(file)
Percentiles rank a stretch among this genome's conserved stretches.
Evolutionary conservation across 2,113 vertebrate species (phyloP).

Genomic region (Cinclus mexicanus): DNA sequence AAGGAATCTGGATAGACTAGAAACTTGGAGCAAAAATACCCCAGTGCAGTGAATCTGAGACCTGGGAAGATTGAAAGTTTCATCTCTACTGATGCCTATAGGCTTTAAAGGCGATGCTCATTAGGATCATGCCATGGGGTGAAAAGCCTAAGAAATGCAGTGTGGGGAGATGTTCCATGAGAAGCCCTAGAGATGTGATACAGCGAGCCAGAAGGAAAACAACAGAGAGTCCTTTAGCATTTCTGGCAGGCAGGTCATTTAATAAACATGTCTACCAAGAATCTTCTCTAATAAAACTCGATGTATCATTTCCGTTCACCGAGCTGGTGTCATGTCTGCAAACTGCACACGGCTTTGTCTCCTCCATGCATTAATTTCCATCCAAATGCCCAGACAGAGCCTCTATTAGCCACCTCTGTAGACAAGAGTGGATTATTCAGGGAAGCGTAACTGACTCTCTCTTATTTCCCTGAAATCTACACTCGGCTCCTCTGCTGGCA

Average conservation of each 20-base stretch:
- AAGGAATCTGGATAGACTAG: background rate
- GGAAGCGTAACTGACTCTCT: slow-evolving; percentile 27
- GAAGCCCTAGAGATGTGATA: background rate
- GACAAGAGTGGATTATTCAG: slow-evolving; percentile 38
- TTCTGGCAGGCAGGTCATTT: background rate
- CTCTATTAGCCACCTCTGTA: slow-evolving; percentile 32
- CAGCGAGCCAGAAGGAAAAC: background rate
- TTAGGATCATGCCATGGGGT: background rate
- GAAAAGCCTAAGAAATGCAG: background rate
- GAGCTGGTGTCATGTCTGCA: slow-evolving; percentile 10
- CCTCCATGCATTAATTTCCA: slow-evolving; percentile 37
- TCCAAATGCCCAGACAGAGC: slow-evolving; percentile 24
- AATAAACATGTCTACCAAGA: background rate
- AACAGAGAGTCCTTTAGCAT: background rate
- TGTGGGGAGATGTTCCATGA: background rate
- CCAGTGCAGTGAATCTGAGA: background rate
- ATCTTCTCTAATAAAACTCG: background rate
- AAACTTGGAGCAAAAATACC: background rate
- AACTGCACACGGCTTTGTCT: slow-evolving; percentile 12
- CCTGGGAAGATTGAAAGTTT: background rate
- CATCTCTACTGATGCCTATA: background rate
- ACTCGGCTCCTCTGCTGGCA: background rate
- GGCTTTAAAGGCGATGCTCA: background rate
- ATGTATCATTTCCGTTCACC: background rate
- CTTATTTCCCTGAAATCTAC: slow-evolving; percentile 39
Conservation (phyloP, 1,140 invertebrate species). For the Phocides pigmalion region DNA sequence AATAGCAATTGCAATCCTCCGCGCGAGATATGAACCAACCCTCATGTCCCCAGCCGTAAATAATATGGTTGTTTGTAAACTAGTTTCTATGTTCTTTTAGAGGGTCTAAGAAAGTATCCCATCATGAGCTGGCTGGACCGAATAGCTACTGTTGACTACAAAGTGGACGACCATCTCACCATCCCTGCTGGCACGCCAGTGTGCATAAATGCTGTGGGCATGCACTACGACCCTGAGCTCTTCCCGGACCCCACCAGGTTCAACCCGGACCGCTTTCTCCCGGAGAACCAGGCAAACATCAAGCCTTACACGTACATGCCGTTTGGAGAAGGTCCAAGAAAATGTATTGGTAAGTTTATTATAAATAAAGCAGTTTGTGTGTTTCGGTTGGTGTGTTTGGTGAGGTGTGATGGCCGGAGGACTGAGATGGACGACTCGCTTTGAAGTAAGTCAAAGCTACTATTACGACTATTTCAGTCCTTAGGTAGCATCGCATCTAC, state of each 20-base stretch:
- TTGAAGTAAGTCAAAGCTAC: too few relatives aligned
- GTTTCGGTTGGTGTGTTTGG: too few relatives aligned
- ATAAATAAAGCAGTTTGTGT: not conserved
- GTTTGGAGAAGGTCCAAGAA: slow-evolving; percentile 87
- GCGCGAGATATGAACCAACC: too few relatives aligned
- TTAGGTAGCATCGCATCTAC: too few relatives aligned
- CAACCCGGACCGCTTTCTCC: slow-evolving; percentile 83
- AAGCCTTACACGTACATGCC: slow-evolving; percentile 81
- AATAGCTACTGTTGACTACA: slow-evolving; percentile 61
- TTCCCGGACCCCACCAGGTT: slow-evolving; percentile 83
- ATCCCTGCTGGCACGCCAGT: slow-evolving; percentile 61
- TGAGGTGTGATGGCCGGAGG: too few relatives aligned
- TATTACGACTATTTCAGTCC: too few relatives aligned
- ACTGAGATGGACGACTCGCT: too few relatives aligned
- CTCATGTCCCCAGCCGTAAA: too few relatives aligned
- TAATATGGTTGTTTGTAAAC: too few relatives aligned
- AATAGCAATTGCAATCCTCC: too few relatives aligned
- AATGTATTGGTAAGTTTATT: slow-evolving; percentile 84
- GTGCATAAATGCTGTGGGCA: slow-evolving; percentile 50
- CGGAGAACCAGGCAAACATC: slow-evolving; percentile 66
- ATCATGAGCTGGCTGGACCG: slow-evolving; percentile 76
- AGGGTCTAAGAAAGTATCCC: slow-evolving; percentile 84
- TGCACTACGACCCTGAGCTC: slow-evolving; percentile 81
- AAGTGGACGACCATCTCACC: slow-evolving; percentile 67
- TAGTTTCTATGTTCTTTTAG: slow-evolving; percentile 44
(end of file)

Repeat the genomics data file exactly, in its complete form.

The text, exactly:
Percentiles rank a stretch among this genome's conserved stretches.
Evolutionary conservation across 2,113 vertebrate species (phyloP).

Genomic region (Cinclus mexicanus): DNA sequence AAGGAATCTGGATAGACTAGAAACTTGGAGCAAAAATACCCCAGTGCAGTGAATCTGAGACCTGGGAAGATTGAAAGTTTCATCTCTACTGATGCCTATAGGCTTTAAAGGCGATGCTCATTAGGATCATGCCATGGGGTGAAAAGCCTAAGAAATGCAGTGTGGGGAGATGTTCCATGAGAAGCCCTAGAGATGTGATACAGCGAGCCAGAAGGAAAACAACAGAGAGTCCTTTAGCATTTCTGGCAGGCAGGTCATTTAATAAACATGTCTACCAAGAATCTTCTCTAATAAAACTCGATGTATCATTTCCGTTCACCGAGCTGGTGTCATGTCTGCAAACTGCACACGGCTTTGTCTCCTCCATGCATTAATTTCCATCCAAATGCCCAGACAGAGCCTCTATTAGCCACCTCTGTAGACAAGAGTGGATTATTCAGGGAAGCGTAACTGACTCTCTCTTATTTCCCTGAAATCTACACTCGGCTCCTCTGCTGGCA

Average conservation of each 20-base stretch:
- AAGGAATCTGGATAGACTAG: background rate
- GGAAGCGTAACTGACTCTCT: slow-evolving; percentile 27
- GAAGCCCTAGAGATGTGATA: background rate
- GACAAGAGTGGATTATTCAG: slow-evolving; percentile 38
- TTCTGGCAGGCAGGTCATTT: background rate
- CTCTATTAGCCACCTCTGTA: slow-evolving; percentile 32
- CAGCGAGCCAGAAGGAAAAC: background rate
- TTAGGATCATGCCATGGGGT: background rate
- GAAAAGCCTAAGAAATGCAG: background rate
- GAGCTGGTGTCATGTCTGCA: slow-evolving; percentile 10
- CCTCCATGCATTAATTTCCA: slow-evolving; percentile 37
- TCCAAATGCCCAGACAGAGC: slow-evolving; percentile 24
- AATAAACATGTCTACCAAGA: background rate
- AACAGAGAGTCCTTTAGCAT: background rate
- TGTGGGGAGATGTTCCATGA: background rate
- CCAGTGCAGTGAATCTGAGA: background rate
- ATCTTCTCTAATAAAACTCG: background rate
- AAACTTGGAGCAAAAATACC: background rate
- AACTGCACACGGCTTTGTCT: slow-evolving; percentile 12
- CCTGGGAAGATTGAAAGTTT: background rate
- CATCTCTACTGATGCCTATA: background rate
- ACTCGGCTCCTCTGCTGGCA: background rate
- GGCTTTAAAGGCGATGCTCA: background rate
- ATGTATCATTTCCGTTCACC: background rate
- CTTATTTCCCTGAAATCTAC: slow-evolving; percentile 39
Conservation (phyloP, 1,140 invertebrate species). For the Phocides pigmalion region DNA sequence AATAGCAATTGCAATCCTCCGCGCGAGATATGAACCAACCCTCATGTCCCCAGCCGTAAATAATATGGTTGTTTGTAAACTAGTTTCTATGTTCTTTTAGAGGGTCTAAGAAAGTATCCCATCATGAGCTGGCTGGACCGAATAGCTACTGTTGACTACAAAGTGGACGACCATCTCACCATCCCTGCTGGCACGCCAGTGTGCATAAATGCTGTGGGCATGCACTACGACCCTGAGCTCTTCCCGGACCCCACCAGGTTCAACCCGGACCGCTTTCTCCCGGAGAACCAGGCAAACATCAAGCCTTACACGTACATGCCGTTTGGAGAAGGTCCAAGAAAATGTATTGGTAAGTTTATTATAAATAAAGCAGTTTGTGTGTTTCGGTTGGTGTGTTTGGTGAGGTGTGATGGCCGGAGGACTGAGATGGACGACTCGCTTTGAAGTAAGTCAAAGCTACTATTACGACTATTTCAGTCCTTAGGTAGCATCGCATCTAC, state of each 20-base stretch:
- TTGAAGTAAGTCAAAGCTAC: too few relatives aligned
- GTTTCGGTTGGTGTGTTTGG: too few relatives aligned
- ATAAATAAAGCAGTTTGTGT: not conserved
- GTTTGGAGAAGGTCCAAGAA: slow-evolving; percentile 87
- GCGCGAGATATGAACCAACC: too few relatives aligned
- TTAGGTAGCATCGCATCTAC: too few relatives aligned
- CAACCCGGACCGCTTTCTCC: slow-evolving; percentile 83
- AAGCCTTACACGTACATGCC: slow-evolving; percentile 81
- AATAGCTACTGTTGACTACA: slow-evolving; percentile 61
- TTCCCGGACCCCACCAGGTT: slow-evolving; percentile 83
- ATCCCTGCTGGCACGCCAGT: slow-evolving; percentile 61
- TGAGGTGTGATGGCCGGAGG: too few relatives aligned
- TATTACGACTATTTCAGTCC: too few relatives aligned
- ACTGAGATGGACGACTCGCT: too few relatives aligned
- CTCATGTCCCCAGCCGTAAA: too few relatives aligned
- TAATATGGTTGTTTGTAAAC: too few relatives aligned
- AATAGCAATTGCAATCCTCC: too few relatives aligned
- AATGTATTGGTAAGTTTATT: slow-evolving; percentile 84
- GTGCATAAATGCTGTGGGCA: slow-evolving; percentile 50
- CGGAGAACCAGGCAAACATC: slow-evolving; percentile 66
- ATCATGAGCTGGCTGGACCG: slow-evolving; percentile 76
- AGGGTCTAAGAAAGTATCCC: slow-evolving; percentile 84
- TGCACTACGACCCTGAGCTC: slow-evolving; percentile 81
- AAGTGGACGACCATCTCACC: slow-evolving; percentile 67
- TAGTTTCTATGTTCTTTTAG: slow-evolving; percentile 44